Sitting on the Fence of Aliyah



By Ariella Bracha Waldinger

 I remember my childhood days sitting on the fence at our 100 acre farm and feeling very uncomfortable.  In fact, it was extremely painful and I always felt as if I was going to fall off, because there was nothing to hold on to. I was off balance, teetering between staying on and falling off.

Sitting on the fence in regards to Aliyah is like being off balance, because one is out of alignment with one’s inherited spiritual destiny.

This powerful visual image of a lone person sitting on the fence in spite of the discomfiture struck me as a powerful analogy regarding the inner struggle of deciding to make Aliyah.  Judaism teaches us that life consists of two levels, the physical and the spiritual. We understand from the Torah that we have been entrusted with the lofty mission of acquiring the ability to train our spiritual essence to rule over the baser physical part. Our inner essence knows the truth and yet, we struggle with the contentment we feel at being happy where we are.

Sitting on the fence means one is undecided, uncommitted or neutral. This equates to being unwilling to take a position.  For a Jew, especially one who strives for loyalty to G-d and Torah, there is no neutral. WE stood at Har Sinai and accepted the yoke of servitude to HaShem knowing He was taking us to the Promised Land. He has repeatedly, throughout the centuries, opened His arms to embrace us and bring us home culminating with the worldwide recognition in 1948 of Eretz Yisrael as our inherited homeland.     

What is holding you back from jumping off the uncomfortable fence of uncertainty and climbing on the bandwagon of commitment to return home and experience the deeper connections for which your soul is yearning?

I share with you the following question submitted to, “ask the Rabbi” regarding Aliyah. Let it speak for itself.

As always, Blessings of courage, conviction and commitment to serve the KING in HIS PALACE.


From Yeshiva. org

“I’m very happy in the country that I live in but feel guilty because growing up I was always taught that as Jews, we have an obligation to live in Eretz Yisrael. I was told things like “you will never attain the spiritual heights in chutz la’aretz that you will attain in Eretz Yisrael”.

Should I feel guilty for not wanting to live in Israel? And can i attain the same spiritual greatness in chutz la’aretz that I could in Israel?”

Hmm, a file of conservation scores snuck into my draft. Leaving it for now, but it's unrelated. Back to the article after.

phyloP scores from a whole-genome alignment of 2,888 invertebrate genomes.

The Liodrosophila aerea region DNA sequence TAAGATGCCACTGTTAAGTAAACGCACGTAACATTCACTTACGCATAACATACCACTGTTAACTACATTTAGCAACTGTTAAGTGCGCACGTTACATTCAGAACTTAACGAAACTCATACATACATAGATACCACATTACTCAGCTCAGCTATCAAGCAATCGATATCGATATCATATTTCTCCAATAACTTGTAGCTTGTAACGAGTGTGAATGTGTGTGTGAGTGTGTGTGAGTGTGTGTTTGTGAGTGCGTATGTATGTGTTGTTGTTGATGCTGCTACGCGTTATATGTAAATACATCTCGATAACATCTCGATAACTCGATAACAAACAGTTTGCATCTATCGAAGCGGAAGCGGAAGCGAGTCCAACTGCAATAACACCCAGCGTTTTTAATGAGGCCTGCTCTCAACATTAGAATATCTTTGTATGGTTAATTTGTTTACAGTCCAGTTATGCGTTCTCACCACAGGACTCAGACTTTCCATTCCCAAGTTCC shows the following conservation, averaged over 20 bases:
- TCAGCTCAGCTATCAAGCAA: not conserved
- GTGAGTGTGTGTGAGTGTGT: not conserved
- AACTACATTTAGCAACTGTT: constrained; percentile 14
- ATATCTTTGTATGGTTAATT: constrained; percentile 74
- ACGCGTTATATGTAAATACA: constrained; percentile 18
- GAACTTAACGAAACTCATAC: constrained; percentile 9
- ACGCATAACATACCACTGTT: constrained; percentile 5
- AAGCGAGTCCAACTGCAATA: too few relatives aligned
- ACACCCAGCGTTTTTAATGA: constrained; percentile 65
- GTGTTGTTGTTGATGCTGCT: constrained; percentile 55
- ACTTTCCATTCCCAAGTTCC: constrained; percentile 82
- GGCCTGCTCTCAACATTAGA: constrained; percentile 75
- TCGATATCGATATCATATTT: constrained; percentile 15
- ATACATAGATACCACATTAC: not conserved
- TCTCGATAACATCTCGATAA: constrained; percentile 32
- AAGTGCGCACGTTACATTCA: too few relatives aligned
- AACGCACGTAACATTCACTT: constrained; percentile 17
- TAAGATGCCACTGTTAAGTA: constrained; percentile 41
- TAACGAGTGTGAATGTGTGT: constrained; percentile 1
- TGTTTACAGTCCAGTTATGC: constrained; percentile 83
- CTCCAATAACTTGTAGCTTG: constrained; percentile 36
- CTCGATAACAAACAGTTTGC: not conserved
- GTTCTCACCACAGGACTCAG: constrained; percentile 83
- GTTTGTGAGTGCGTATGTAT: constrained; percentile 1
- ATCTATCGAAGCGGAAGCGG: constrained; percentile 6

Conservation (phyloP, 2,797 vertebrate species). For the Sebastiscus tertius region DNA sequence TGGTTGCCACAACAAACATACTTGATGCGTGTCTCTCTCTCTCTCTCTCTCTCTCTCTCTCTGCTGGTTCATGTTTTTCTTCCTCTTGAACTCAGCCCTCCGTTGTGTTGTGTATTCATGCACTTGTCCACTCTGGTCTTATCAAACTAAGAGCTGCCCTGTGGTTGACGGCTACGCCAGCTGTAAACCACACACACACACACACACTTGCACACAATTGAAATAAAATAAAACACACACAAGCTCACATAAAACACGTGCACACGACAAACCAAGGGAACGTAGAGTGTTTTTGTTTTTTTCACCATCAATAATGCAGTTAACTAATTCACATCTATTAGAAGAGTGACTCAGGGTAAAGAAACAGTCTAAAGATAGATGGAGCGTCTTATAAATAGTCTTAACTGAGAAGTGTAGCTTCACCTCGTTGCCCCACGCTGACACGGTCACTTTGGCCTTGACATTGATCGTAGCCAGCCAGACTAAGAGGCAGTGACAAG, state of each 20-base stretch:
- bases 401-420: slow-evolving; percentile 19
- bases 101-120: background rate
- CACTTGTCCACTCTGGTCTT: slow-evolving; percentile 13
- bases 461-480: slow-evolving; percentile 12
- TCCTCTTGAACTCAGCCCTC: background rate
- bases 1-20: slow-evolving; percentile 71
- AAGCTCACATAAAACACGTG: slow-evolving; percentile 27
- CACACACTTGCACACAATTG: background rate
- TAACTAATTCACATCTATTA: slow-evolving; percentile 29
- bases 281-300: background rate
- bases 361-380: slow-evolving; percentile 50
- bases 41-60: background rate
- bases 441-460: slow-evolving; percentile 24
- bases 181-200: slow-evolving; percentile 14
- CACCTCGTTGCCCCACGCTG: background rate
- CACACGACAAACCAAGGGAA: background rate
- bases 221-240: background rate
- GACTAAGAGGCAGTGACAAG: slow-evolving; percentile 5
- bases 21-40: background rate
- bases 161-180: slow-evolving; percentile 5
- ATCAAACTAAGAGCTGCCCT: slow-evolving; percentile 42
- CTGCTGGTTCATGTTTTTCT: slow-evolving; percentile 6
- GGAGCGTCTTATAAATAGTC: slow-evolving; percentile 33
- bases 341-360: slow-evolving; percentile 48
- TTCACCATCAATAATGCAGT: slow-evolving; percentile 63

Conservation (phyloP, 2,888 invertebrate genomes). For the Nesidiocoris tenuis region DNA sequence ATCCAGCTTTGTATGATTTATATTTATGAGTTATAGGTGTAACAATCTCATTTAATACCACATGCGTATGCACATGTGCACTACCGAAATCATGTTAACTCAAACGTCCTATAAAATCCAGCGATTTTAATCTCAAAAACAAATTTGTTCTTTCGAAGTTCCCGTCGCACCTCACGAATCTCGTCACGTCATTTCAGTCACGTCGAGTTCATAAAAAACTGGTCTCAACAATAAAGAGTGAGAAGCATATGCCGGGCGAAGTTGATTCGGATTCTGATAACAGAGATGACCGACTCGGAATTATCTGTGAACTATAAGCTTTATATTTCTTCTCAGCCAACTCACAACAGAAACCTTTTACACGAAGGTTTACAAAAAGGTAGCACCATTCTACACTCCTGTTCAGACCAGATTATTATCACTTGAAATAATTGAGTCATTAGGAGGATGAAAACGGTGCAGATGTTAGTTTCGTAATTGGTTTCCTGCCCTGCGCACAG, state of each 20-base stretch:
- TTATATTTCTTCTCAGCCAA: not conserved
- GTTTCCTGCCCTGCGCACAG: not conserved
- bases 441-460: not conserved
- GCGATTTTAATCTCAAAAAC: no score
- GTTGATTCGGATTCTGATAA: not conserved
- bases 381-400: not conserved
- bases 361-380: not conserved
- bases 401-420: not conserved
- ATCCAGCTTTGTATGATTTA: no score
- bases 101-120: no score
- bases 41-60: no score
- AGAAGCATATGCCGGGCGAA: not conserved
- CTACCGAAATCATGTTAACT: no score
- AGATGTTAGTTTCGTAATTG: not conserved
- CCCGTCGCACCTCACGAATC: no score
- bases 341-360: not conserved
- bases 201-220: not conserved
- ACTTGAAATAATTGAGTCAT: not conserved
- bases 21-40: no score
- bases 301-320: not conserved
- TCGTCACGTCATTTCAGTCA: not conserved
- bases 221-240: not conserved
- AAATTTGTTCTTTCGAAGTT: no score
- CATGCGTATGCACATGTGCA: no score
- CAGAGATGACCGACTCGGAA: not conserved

I truly admire your desire for spiritual greatness, and your honesty and candidness in admitting that which most orthodox Jews in western countries really feel, yet are embarrassed to confess: that they simply are happy where they live, and don’t feel like make aliya. There are likewise, many Jews who would like to observe Shabbat or learn Torah, yet simply don’t feel like it, and aren’t motivated enough to “take the leap”. B’ezrat Hashem, through understanding the Torah’s stress and the importance of these fundamental mitzvot, hopefully the motivation will come.

Yes, it is true what you learned that according to Judaism, “you will never attain the spiritual heights in chutz la’aretz that you will attain in Eretz Yisrael”. In this short anwer, it is impossible to cite the multitude of sources stressing the centrality of Eretz Yisrael to Judaism, for when asked to do so, the Or Same’ach and Meshech Chochma answered that would be “like trying to gather all of the dew from the oceans” (Eretz Yisrael b’Sifrut haTshuvot, III, p.68). Let me just suffice to quote that “Living in Eretz Yisrael is equated with the rest of the mitzvot combined” and therefore “it’s even better to live in a city of idolators in Eretz Yisrael rather than a city of Jews in chutz laAretz” (Sifre R’eh 12, Tosefta Avoda Zara 5, 2); “whomever lives in chutz laAretz has no G-d” and is “as if he serves idols” (Ktuvot 110b). The Sh’china (Divine spirit) is only found in Eretz Yisrael (see at length, Sefer HaKuzari, II, 22-24) and the mitzvot were all commanded to be observed davka here (Dvarim 5, 27- 6, 3). Outside of Israel, even the mitzvot which can technically be done, are just practice, so as not to forget how to do them when you come back to Israel (Sifre and Rashi Dvarim 11, 18 and Ramban on Vayikra 18, 25). The Chafetz Chaim says that the very same mitzvah in chu”l is worth only 5% of its real value when observed in Eretz Yisrael (20 times as much!, L’Ntivot Yisrael, p.202).